14000 shops have shut down in Great Britain so far in 2020, a 25 % increase on 2019

By guest author Elias Jahshan from Retail Gazette

Caption courtesy by Retail Gazette
  • 13867 shops have pulled their shutters for the final time so far this year, according to Centre for Retail Research
  • This is a 24.8 % on the same period last year
  • Non-food retailers have also lost more than GBP 9 billion in sales this year so far

Non-food retailers have lost GBP 9 billion in sales so far this year, which could lead to one in 10 stores never being used to sell goods again, a new report has found.

The Centre for Retail Research also found nearly 14000 shops have permanently closed this year – up almost 25 % on the same period a year ago.

The research centre also predicts as many as one in 10 store sites may never sell goods again.

The findings come as a poll of 400 property executives found more than a third are already changing how their retail stores are used and a further 57 per cent are considering changes.

Property specialists Altus Group’s Global Property Development Trends Report also found that at least GBP 155 million has been earmarked for repurposing assets.

Retailers had already agreed before lockdown that the high street had too many stores, with the shift to online remaining strong.

Those with strong online stores and businesses have managed to maintain sales, although those without have suffered.

Retail floor space, both occupied, vacant and to let, in England and Wales currently stands at 1.35 billion square ft, according to Altus Group.

The Centre For Retail Research said that, although some of the lost retail sales over the lockdown period were now being regained, 13867 shops had pulled their shutters for the final time so far this year – up 24.8 % on the same period last year.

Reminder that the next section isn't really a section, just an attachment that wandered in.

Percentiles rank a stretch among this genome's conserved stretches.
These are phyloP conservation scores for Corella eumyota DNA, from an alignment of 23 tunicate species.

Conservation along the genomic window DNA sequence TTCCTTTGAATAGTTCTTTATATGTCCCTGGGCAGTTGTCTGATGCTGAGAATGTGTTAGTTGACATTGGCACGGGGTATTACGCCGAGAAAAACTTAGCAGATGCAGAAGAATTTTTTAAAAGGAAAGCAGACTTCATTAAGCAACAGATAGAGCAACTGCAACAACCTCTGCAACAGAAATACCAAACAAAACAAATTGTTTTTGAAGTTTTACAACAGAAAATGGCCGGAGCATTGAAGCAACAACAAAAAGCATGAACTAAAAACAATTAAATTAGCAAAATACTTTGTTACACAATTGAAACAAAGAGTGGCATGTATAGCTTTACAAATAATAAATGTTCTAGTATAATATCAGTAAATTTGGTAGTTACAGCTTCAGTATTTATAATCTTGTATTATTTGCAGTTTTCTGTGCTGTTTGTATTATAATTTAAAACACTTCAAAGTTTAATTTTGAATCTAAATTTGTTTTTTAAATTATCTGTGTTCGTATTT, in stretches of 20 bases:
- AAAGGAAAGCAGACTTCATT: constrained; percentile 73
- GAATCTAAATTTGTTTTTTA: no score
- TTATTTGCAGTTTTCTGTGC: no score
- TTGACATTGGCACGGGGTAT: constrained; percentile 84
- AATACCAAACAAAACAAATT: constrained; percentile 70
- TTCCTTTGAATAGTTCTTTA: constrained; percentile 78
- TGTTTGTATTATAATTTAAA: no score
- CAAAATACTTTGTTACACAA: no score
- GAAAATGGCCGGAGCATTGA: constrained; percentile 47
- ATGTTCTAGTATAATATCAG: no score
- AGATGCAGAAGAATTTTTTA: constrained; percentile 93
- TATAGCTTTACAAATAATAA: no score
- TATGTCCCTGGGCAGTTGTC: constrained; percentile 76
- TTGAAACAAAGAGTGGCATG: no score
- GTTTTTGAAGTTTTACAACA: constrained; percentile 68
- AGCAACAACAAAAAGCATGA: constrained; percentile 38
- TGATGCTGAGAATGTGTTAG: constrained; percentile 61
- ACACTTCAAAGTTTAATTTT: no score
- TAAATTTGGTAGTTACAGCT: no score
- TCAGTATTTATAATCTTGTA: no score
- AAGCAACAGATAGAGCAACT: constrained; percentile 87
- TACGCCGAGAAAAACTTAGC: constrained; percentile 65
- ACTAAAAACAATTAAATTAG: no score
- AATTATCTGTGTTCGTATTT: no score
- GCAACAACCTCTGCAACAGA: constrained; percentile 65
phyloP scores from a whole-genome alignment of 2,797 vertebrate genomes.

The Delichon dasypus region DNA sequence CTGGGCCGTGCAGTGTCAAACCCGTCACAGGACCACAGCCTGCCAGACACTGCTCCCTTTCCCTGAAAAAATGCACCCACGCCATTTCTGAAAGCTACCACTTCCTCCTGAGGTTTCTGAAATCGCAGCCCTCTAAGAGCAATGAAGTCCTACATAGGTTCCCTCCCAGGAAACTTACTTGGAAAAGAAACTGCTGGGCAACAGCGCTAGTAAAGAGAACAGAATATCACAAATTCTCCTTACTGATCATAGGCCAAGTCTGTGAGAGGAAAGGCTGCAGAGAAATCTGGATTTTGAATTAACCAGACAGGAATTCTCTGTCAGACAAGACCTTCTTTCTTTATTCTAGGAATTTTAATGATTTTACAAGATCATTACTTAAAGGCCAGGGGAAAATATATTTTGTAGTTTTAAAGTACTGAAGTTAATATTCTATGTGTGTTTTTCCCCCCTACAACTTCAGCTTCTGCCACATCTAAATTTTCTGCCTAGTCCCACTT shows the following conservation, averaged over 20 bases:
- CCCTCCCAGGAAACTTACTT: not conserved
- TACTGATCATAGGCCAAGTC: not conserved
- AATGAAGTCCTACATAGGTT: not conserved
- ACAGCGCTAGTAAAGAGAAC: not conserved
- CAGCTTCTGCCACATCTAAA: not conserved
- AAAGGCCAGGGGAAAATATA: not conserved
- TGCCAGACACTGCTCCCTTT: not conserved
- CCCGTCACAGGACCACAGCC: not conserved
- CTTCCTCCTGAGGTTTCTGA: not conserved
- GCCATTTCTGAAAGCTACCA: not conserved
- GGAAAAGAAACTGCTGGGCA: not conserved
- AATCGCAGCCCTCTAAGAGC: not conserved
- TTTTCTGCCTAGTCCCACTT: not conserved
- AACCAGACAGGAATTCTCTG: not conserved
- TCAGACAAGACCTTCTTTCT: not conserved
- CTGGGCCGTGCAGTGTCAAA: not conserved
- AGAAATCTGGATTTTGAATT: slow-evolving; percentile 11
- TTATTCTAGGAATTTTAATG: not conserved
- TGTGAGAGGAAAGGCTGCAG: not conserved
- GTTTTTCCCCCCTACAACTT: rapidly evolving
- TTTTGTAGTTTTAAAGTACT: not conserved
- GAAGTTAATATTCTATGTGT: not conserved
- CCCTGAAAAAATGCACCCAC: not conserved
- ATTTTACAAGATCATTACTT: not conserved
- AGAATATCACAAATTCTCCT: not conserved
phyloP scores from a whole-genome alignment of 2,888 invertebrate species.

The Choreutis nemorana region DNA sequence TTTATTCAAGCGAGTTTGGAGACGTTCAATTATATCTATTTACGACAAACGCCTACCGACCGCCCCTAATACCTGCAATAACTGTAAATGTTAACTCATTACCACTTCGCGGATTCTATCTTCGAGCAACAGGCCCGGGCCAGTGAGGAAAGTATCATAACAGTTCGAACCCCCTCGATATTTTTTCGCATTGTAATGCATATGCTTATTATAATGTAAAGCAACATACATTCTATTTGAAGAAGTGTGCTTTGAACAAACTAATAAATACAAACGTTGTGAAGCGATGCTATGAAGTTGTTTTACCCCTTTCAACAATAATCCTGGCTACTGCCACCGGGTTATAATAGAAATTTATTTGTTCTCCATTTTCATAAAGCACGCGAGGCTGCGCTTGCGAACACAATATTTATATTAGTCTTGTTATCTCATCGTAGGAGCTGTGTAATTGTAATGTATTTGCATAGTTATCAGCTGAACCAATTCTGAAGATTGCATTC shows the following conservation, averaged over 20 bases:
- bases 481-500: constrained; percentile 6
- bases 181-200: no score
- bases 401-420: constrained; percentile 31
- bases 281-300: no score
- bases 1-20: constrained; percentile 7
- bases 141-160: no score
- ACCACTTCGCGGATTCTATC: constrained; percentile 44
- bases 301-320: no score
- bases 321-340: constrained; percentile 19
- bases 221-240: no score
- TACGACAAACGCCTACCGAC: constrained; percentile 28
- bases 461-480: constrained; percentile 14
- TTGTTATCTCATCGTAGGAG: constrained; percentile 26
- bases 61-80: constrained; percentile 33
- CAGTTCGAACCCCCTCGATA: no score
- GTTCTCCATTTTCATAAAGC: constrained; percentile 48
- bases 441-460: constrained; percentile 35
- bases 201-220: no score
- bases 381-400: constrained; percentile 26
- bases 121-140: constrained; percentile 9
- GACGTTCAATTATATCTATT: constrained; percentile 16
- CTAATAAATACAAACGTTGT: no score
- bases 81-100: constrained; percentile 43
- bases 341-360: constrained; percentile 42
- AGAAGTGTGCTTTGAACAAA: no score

It also found that non-food retailers have lost more than GBP 9 billion in sales this year so far.

Centre for Retail Research director Professor Joshua Bamfield said the longer the work-from-home instruction is required, the bleaker the prospects.

“There is no alternative to repurposing… as much as 10 % of retail floor space might need to be repurposed in the short to medium-term but could be much higher in major cities eventually,” he said.

Business rates, which cover all commercial properties, have not needed to be paid this financial year by retailers, pubs, bars and leisure services.

However, the announcement last week from Chancellor Rishi Sunak on extending the help for struggling businesses did not include an update on the business rate pause.

Instead, he opted to encourage businesses to focus only on “viable” jobs, with a new scheme to top-up workers unable to carry out their jobs due to the new lockdown restrictions.

In the retail sector alone, it is thought at least 125000 jobs have been lost so far this year.

“Long-standing pressures faced by property owners and developers through declining retail rents and failures have now been exacerbated by the pandemic and its evolving impacts,” Altus Group executive director Scott Morey said.

He added: “However, the property industry is recognising opportunities that exist and will seek to repurpose assets during this period of uncertainty and well into the recovery stage.”